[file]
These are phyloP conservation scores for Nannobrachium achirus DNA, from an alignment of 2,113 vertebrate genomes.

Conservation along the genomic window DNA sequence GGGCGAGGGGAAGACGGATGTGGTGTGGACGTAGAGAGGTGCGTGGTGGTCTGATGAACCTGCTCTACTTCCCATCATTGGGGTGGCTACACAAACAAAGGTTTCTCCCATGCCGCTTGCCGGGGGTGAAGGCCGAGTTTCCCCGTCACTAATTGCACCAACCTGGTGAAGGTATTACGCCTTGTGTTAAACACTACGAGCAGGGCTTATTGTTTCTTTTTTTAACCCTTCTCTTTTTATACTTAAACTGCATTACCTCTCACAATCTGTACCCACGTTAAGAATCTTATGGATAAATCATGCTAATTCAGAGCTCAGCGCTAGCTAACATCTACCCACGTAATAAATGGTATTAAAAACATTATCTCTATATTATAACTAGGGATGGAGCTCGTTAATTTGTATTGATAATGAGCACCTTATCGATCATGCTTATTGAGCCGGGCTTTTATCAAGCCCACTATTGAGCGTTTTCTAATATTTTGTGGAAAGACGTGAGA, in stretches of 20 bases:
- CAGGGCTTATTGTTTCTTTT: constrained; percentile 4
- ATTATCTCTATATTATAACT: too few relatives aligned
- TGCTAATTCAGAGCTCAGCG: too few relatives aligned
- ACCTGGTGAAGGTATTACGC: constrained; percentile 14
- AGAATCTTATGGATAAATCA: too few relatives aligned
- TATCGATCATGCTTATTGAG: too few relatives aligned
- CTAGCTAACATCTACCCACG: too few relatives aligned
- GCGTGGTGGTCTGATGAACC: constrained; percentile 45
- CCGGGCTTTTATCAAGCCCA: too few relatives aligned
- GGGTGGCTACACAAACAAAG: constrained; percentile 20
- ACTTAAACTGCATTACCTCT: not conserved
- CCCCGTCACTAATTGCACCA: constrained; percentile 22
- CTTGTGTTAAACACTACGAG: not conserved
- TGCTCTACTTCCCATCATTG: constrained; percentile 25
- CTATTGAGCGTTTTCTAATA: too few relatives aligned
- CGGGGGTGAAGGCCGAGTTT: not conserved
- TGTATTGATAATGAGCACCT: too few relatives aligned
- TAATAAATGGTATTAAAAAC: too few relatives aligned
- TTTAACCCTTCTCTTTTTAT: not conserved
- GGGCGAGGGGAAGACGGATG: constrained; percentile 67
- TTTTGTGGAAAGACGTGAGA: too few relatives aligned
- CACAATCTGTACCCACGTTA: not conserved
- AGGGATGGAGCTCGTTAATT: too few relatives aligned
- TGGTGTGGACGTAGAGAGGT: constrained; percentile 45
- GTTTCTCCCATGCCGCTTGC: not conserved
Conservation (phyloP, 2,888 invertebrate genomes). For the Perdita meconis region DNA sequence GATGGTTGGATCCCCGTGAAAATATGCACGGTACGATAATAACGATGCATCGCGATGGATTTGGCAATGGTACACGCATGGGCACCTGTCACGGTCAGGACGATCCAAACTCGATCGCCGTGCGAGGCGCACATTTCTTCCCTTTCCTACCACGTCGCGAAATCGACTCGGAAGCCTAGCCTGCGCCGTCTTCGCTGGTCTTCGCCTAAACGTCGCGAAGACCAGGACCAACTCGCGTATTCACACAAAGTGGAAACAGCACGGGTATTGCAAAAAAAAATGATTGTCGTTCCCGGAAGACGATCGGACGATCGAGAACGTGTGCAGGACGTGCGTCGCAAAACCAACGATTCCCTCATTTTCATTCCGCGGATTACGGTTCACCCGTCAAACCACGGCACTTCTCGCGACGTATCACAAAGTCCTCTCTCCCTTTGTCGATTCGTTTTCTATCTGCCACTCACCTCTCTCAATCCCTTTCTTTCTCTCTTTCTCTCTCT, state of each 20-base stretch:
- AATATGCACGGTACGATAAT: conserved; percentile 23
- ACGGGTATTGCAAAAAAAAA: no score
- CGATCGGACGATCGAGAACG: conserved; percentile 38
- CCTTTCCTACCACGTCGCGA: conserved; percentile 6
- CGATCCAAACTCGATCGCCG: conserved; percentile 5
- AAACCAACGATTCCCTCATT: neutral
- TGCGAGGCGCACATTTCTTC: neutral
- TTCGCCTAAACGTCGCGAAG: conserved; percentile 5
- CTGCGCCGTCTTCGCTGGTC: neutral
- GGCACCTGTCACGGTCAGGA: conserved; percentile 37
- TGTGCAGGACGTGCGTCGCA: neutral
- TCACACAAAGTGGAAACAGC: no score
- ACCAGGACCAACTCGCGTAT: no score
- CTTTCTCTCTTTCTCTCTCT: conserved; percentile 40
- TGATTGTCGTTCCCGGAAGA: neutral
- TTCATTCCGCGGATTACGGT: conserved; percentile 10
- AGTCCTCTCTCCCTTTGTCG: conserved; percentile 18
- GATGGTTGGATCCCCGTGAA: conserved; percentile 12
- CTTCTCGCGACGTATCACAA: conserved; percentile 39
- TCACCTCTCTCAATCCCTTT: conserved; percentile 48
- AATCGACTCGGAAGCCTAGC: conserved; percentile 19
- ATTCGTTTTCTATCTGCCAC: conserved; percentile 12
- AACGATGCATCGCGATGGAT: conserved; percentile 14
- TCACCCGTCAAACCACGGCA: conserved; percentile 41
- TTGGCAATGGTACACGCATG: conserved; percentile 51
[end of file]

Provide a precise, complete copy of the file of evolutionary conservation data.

These are phyloP conservation scores for Nannobrachium achirus DNA, from an alignment of 2,113 vertebrate genomes.

Conservation along the genomic window DNA sequence GGGCGAGGGGAAGACGGATGTGGTGTGGACGTAGAGAGGTGCGTGGTGGTCTGATGAACCTGCTCTACTTCCCATCATTGGGGTGGCTACACAAACAAAGGTTTCTCCCATGCCGCTTGCCGGGGGTGAAGGCCGAGTTTCCCCGTCACTAATTGCACCAACCTGGTGAAGGTATTACGCCTTGTGTTAAACACTACGAGCAGGGCTTATTGTTTCTTTTTTTAACCCTTCTCTTTTTATACTTAAACTGCATTACCTCTCACAATCTGTACCCACGTTAAGAATCTTATGGATAAATCATGCTAATTCAGAGCTCAGCGCTAGCTAACATCTACCCACGTAATAAATGGTATTAAAAACATTATCTCTATATTATAACTAGGGATGGAGCTCGTTAATTTGTATTGATAATGAGCACCTTATCGATCATGCTTATTGAGCCGGGCTTTTATCAAGCCCACTATTGAGCGTTTTCTAATATTTTGTGGAAAGACGTGAGA, in stretches of 20 bases:
- CAGGGCTTATTGTTTCTTTT: constrained; percentile 4
- ATTATCTCTATATTATAACT: too few relatives aligned
- TGCTAATTCAGAGCTCAGCG: too few relatives aligned
- ACCTGGTGAAGGTATTACGC: constrained; percentile 14
- AGAATCTTATGGATAAATCA: too few relatives aligned
- TATCGATCATGCTTATTGAG: too few relatives aligned
- CTAGCTAACATCTACCCACG: too few relatives aligned
- GCGTGGTGGTCTGATGAACC: constrained; percentile 45
- CCGGGCTTTTATCAAGCCCA: too few relatives aligned
- GGGTGGCTACACAAACAAAG: constrained; percentile 20
- ACTTAAACTGCATTACCTCT: not conserved
- CCCCGTCACTAATTGCACCA: constrained; percentile 22
- CTTGTGTTAAACACTACGAG: not conserved
- TGCTCTACTTCCCATCATTG: constrained; percentile 25
- CTATTGAGCGTTTTCTAATA: too few relatives aligned
- CGGGGGTGAAGGCCGAGTTT: not conserved
- TGTATTGATAATGAGCACCT: too few relatives aligned
- TAATAAATGGTATTAAAAAC: too few relatives aligned
- TTTAACCCTTCTCTTTTTAT: not conserved
- GGGCGAGGGGAAGACGGATG: constrained; percentile 67
- TTTTGTGGAAAGACGTGAGA: too few relatives aligned
- CACAATCTGTACCCACGTTA: not conserved
- AGGGATGGAGCTCGTTAATT: too few relatives aligned
- TGGTGTGGACGTAGAGAGGT: constrained; percentile 45
- GTTTCTCCCATGCCGCTTGC: not conserved
Conservation (phyloP, 2,888 invertebrate genomes). For the Perdita meconis region DNA sequence GATGGTTGGATCCCCGTGAAAATATGCACGGTACGATAATAACGATGCATCGCGATGGATTTGGCAATGGTACACGCATGGGCACCTGTCACGGTCAGGACGATCCAAACTCGATCGCCGTGCGAGGCGCACATTTCTTCCCTTTCCTACCACGTCGCGAAATCGACTCGGAAGCCTAGCCTGCGCCGTCTTCGCTGGTCTTCGCCTAAACGTCGCGAAGACCAGGACCAACTCGCGTATTCACACAAAGTGGAAACAGCACGGGTATTGCAAAAAAAAATGATTGTCGTTCCCGGAAGACGATCGGACGATCGAGAACGTGTGCAGGACGTGCGTCGCAAAACCAACGATTCCCTCATTTTCATTCCGCGGATTACGGTTCACCCGTCAAACCACGGCACTTCTCGCGACGTATCACAAAGTCCTCTCTCCCTTTGTCGATTCGTTTTCTATCTGCCACTCACCTCTCTCAATCCCTTTCTTTCTCTCTTTCTCTCTCT, state of each 20-base stretch:
- AATATGCACGGTACGATAAT: conserved; percentile 23
- ACGGGTATTGCAAAAAAAAA: no score
- CGATCGGACGATCGAGAACG: conserved; percentile 38
- CCTTTCCTACCACGTCGCGA: conserved; percentile 6
- CGATCCAAACTCGATCGCCG: conserved; percentile 5
- AAACCAACGATTCCCTCATT: neutral
- TGCGAGGCGCACATTTCTTC: neutral
- TTCGCCTAAACGTCGCGAAG: conserved; percentile 5
- CTGCGCCGTCTTCGCTGGTC: neutral
- GGCACCTGTCACGGTCAGGA: conserved; percentile 37
- TGTGCAGGACGTGCGTCGCA: neutral
- TCACACAAAGTGGAAACAGC: no score
- ACCAGGACCAACTCGCGTAT: no score
- CTTTCTCTCTTTCTCTCTCT: conserved; percentile 40
- TGATTGTCGTTCCCGGAAGA: neutral
- TTCATTCCGCGGATTACGGT: conserved; percentile 10
- AGTCCTCTCTCCCTTTGTCG: conserved; percentile 18
- GATGGTTGGATCCCCGTGAA: conserved; percentile 12
- CTTCTCGCGACGTATCACAA: conserved; percentile 39
- TCACCTCTCTCAATCCCTTT: conserved; percentile 48
- AATCGACTCGGAAGCCTAGC: conserved; percentile 19
- ATTCGTTTTCTATCTGCCAC: conserved; percentile 12
- AACGATGCATCGCGATGGAT: conserved; percentile 14
- TCACCCGTCAAACCACGGCA: conserved; percentile 41
- TTGGCAATGGTACACGCATG: conserved; percentile 51